I can’t help myself. I’m reading this poem and I don’t see 40 BC but 2010 AD. It’s a holiday. A guy is watching the game on tv, telling his wife to bring him some more beer. His wife sits down to watch with him. By the time the game is over, they’re both a little drunk. Now the wife’s in the kitchen playing the radio. The husband comes in to see what’s cooking, one thing leads to another and—to return to the BC times— Venus is flying around her islands holding on to her long-necked swans.
What I just wrote is probably heresy to those who only see togas when they read Horace.
But Horace does evoke a vivid scene. It’s July 23, the day of the feast of Neptune. He and Lyde (a servant? a girlfriend?) have some wine and sing about the Nereides (nymphs) in the sea, Diana’s (Cynthia’s) mother Latona and about Venus, who holds sway over Knidos on Cyprus and the Cyclades Islands in the Aegean Sea and whose chariot is driven by swans. They end the night with a nenia.
What is a nenia? It is a song, a dirge, a ditty, a lullaby, but these definitions don’t seem to fit, although most dictionaries quote this ode and say that what Horace means is a song, not a dirge. Porphyrio writes:
Nenia carmen est, quod in mortuos cantatur. Sed bene hoc carmen etiam nocti adcommodat propter tenebras et somnum, quae morti sunt proxima.
A nenia is a song which is sung for the dead. But well does this ‘song’ also fit the night on account of the darkness and on account of sleep, which are close to death.
I really don’t know what to make of this word. Is Horace talking about singing a dirge or a nighty-night ditty? Is he contrasting the death-like darkness of night with the bright noon of day? I have no answer. All I know is that Horace seems to use the last line as one would use the knurled adjustment on a pair of binoculars: to bring into focus what has already been seen.
To return to our modern drama, the husband and wife are lying awake at night. It’s dark and quiet and that nagging thought of death, like some tune impossible to stop playing, has taken over their thoughts.
What would I like to do on Neptune Day?
Lyde, run and get the Caecubum wine
hidden away and storm wisdom’s ramparts.
You see the noon sun heading down and, as
if the flying day was standing still, you’re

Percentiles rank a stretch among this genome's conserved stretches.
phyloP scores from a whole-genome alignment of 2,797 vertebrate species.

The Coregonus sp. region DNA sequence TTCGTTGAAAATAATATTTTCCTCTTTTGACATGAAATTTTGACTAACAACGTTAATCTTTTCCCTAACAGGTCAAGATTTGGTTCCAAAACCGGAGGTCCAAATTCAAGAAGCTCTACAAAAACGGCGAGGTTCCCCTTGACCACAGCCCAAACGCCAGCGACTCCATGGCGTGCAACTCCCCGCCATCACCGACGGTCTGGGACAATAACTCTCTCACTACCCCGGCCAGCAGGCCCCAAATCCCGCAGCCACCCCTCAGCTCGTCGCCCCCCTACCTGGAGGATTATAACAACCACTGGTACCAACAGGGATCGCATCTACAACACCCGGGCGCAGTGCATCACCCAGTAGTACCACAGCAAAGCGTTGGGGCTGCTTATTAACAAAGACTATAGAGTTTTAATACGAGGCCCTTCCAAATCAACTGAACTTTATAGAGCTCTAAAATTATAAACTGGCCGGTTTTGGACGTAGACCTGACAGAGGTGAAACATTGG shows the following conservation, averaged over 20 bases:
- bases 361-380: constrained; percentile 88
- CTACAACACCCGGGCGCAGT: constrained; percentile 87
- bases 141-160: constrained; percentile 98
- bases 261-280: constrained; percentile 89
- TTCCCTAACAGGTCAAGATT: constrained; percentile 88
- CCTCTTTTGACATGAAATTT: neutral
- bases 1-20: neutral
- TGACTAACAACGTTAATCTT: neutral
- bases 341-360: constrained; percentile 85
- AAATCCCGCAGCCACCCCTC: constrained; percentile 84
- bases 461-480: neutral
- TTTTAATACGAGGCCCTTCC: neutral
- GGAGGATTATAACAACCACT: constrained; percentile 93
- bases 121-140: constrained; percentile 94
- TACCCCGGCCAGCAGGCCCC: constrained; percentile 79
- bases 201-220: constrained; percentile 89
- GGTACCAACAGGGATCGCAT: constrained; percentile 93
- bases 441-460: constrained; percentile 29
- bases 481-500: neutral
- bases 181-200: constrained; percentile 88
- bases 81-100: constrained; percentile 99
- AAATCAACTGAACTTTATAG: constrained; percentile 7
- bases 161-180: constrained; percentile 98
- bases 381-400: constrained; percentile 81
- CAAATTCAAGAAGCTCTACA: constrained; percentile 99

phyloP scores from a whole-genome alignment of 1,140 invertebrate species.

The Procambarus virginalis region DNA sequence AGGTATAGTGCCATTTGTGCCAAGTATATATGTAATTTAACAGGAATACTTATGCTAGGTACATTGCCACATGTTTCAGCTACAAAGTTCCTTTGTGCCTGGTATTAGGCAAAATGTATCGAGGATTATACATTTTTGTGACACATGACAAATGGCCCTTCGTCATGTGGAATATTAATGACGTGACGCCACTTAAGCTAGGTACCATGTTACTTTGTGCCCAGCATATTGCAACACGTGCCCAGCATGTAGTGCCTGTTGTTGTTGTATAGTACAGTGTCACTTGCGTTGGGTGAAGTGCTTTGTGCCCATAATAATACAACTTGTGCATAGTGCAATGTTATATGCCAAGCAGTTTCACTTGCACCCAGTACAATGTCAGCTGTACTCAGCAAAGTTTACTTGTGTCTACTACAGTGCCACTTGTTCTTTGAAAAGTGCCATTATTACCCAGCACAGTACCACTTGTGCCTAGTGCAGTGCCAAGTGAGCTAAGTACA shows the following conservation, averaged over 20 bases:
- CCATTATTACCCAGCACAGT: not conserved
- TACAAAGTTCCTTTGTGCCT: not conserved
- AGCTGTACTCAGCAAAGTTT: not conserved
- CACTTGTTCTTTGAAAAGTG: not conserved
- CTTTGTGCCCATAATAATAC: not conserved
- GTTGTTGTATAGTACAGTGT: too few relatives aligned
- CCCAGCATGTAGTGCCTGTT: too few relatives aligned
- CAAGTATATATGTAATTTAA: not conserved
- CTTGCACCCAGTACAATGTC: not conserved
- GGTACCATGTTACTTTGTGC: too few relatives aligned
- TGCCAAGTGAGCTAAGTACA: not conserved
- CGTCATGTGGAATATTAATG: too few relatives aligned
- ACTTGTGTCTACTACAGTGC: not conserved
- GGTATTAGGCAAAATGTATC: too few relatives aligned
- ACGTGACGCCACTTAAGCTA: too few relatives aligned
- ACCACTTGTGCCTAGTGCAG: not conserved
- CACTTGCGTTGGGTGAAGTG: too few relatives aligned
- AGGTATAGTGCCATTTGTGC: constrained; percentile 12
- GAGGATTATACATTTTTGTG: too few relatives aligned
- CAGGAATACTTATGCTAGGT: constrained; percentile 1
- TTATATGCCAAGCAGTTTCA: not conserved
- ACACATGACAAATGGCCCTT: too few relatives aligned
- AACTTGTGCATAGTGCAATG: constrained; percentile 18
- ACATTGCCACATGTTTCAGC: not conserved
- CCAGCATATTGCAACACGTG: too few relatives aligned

slow in getting from the wine cellar that
idle jar put up in Bibulus’s time.
We’ll take turns singing about Neptune and
the green-haired Nereides. With curved lyre you’ll
recall Latona and swift Cynthia’s
arrows. The last song? She who holds Knidos
and the shining isles of the Cyclades,
who visits Paphos on her harnassed swans.
Night too’ll be feted with a fitting air.
translation© 2010 by James Rumford
Quid potius die festo Neptuni faciam?
[O] Lyde, strenua, Caecubum reconditum prome, vimque munitae sapientiae adhibe!
Meridiem inclinare sentis ac, veluti dies volucris stet, parcis amphoram cessantem consulis Bibuli horreo deripere?
Nos invicem Neptunum et comas virides Nereidum cantabimus. Tu lyra curva Latonam et spicula Cynthiae celeris recines, summo carmine, quae Cnidon Cycladasque fulgentes tenet et oloribus iunctis Paphon visit. Nox quoque nenia merita dicetur.
[revised March 28, 2015]
Festō quid potius diē
Neptūnī faciam? prōme reconditum,
Lȳdē, strēnua Caecubum
mūnītaeque adhibē vim sapientiae.
sentis ac, velutī stet volucris diēs,
parcis dēripere horreō
cessantem Bibulī consulis amphoram?
nōs cantābimus invicem
Neptunum et viridıs Nēreidum comās,
tū curvā recinēs lyrā
Lātōnam et celeris spīcula Cynthiae;
sūmmō carmine, quae Cnidon
fulgentısque tenet Cȳcladās et Paphon
iunctīs vīsit olōribus;
dīcētur meritā Nox quoque nēniā.
:: Latin books by James Rumford ::
For all 102 odes purchase Carpe Diem, Horace De-Poetized, for $11.50 at
For a Latin translation of The Adventures of Tom Sawyer at $12, click here:
To find out more about Carpe Diem go to the blog of March 26, 2015;
for more about Pericla Thomae Sawyer, go to the blog of November 22, 2016.